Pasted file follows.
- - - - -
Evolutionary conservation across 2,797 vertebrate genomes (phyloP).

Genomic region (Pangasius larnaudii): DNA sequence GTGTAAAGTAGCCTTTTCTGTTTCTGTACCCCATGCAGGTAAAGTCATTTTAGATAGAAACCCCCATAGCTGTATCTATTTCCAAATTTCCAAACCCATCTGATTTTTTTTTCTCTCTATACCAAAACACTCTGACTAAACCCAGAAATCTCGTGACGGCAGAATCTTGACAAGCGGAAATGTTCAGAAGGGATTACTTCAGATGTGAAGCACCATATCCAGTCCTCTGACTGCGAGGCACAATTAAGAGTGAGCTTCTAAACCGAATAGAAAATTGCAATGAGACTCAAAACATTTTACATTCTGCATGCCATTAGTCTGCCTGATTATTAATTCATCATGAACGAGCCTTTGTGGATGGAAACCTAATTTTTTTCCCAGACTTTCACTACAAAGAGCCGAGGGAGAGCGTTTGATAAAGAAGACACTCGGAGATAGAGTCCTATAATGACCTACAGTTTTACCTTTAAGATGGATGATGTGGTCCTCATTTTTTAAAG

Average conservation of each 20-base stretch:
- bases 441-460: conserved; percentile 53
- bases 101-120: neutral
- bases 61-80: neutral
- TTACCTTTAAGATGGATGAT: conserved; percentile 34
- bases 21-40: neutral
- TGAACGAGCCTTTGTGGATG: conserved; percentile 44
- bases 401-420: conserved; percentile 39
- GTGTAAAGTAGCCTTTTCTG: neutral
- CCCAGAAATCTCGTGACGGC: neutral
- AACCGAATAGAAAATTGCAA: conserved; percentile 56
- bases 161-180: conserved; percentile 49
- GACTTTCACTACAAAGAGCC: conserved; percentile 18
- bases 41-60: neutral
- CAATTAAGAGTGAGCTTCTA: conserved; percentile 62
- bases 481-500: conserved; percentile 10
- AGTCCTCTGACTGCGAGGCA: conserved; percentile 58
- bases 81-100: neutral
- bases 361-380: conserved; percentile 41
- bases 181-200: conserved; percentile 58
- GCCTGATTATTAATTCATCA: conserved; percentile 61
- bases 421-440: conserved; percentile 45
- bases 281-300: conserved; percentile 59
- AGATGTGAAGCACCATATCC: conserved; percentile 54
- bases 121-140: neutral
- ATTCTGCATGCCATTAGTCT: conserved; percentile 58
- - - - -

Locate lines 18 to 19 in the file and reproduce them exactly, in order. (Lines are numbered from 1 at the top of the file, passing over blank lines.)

- bases 481-500: conserved; percentile 10
- AGTCCTCTGACTGCGAGGCA: conserved; percentile 58